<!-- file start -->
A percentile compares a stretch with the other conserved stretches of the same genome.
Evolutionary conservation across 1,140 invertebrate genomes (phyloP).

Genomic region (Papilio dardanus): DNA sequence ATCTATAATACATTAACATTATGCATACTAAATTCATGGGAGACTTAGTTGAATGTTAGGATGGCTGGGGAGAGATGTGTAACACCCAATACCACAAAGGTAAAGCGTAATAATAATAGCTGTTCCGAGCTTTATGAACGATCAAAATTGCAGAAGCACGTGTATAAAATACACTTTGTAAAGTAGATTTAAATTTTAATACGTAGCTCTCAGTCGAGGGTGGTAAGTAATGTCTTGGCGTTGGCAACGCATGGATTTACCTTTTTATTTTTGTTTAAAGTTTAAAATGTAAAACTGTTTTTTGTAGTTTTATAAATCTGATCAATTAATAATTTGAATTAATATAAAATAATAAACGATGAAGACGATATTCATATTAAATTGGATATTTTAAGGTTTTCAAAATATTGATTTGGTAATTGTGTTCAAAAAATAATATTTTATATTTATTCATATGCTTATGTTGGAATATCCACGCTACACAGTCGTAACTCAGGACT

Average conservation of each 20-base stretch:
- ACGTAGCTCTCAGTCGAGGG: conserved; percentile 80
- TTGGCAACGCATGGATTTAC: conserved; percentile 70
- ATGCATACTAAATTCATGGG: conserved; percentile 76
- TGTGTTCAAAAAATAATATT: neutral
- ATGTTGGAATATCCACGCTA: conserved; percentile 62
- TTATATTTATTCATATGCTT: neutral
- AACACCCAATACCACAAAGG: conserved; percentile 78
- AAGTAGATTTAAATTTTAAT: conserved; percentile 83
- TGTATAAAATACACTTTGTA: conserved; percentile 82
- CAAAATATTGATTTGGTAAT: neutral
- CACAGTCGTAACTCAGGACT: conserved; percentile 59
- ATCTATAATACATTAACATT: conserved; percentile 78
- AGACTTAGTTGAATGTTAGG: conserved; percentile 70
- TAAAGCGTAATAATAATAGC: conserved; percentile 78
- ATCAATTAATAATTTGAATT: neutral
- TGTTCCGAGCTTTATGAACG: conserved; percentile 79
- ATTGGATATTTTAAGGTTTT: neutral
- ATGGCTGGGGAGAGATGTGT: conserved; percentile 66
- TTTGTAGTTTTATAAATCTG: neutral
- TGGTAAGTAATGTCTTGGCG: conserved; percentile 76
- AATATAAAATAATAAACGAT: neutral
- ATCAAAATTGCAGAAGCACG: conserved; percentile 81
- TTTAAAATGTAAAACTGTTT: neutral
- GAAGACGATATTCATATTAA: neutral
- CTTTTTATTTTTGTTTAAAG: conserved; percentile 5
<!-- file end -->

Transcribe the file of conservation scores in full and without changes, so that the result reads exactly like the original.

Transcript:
A percentile compares a stretch with the other conserved stretches of the same genome.
Evolutionary conservation across 1,140 invertebrate genomes (phyloP).

Genomic region (Papilio dardanus): DNA sequence ATCTATAATACATTAACATTATGCATACTAAATTCATGGGAGACTTAGTTGAATGTTAGGATGGCTGGGGAGAGATGTGTAACACCCAATACCACAAAGGTAAAGCGTAATAATAATAGCTGTTCCGAGCTTTATGAACGATCAAAATTGCAGAAGCACGTGTATAAAATACACTTTGTAAAGTAGATTTAAATTTTAATACGTAGCTCTCAGTCGAGGGTGGTAAGTAATGTCTTGGCGTTGGCAACGCATGGATTTACCTTTTTATTTTTGTTTAAAGTTTAAAATGTAAAACTGTTTTTTGTAGTTTTATAAATCTGATCAATTAATAATTTGAATTAATATAAAATAATAAACGATGAAGACGATATTCATATTAAATTGGATATTTTAAGGTTTTCAAAATATTGATTTGGTAATTGTGTTCAAAAAATAATATTTTATATTTATTCATATGCTTATGTTGGAATATCCACGCTACACAGTCGTAACTCAGGACT

Average conservation of each 20-base stretch:
- ACGTAGCTCTCAGTCGAGGG: conserved; percentile 80
- TTGGCAACGCATGGATTTAC: conserved; percentile 70
- ATGCATACTAAATTCATGGG: conserved; percentile 76
- TGTGTTCAAAAAATAATATT: neutral
- ATGTTGGAATATCCACGCTA: conserved; percentile 62
- TTATATTTATTCATATGCTT: neutral
- AACACCCAATACCACAAAGG: conserved; percentile 78
- AAGTAGATTTAAATTTTAAT: conserved; percentile 83
- TGTATAAAATACACTTTGTA: conserved; percentile 82
- CAAAATATTGATTTGGTAAT: neutral
- CACAGTCGTAACTCAGGACT: conserved; percentile 59
- ATCTATAATACATTAACATT: conserved; percentile 78
- AGACTTAGTTGAATGTTAGG: conserved; percentile 70
- TAAAGCGTAATAATAATAGC: conserved; percentile 78
- ATCAATTAATAATTTGAATT: neutral
- TGTTCCGAGCTTTATGAACG: conserved; percentile 79
- ATTGGATATTTTAAGGTTTT: neutral
- ATGGCTGGGGAGAGATGTGT: conserved; percentile 66
- TTTGTAGTTTTATAAATCTG: neutral
- TGGTAAGTAATGTCTTGGCG: conserved; percentile 76
- AATATAAAATAATAAACGAT: neutral
- ATCAAAATTGCAGAAGCACG: conserved; percentile 81
- TTTAAAATGTAAAACTGTTT: neutral
- GAAGACGATATTCATATTAA: neutral
- CTTTTTATTTTTGTTTAAAG: conserved; percentile 5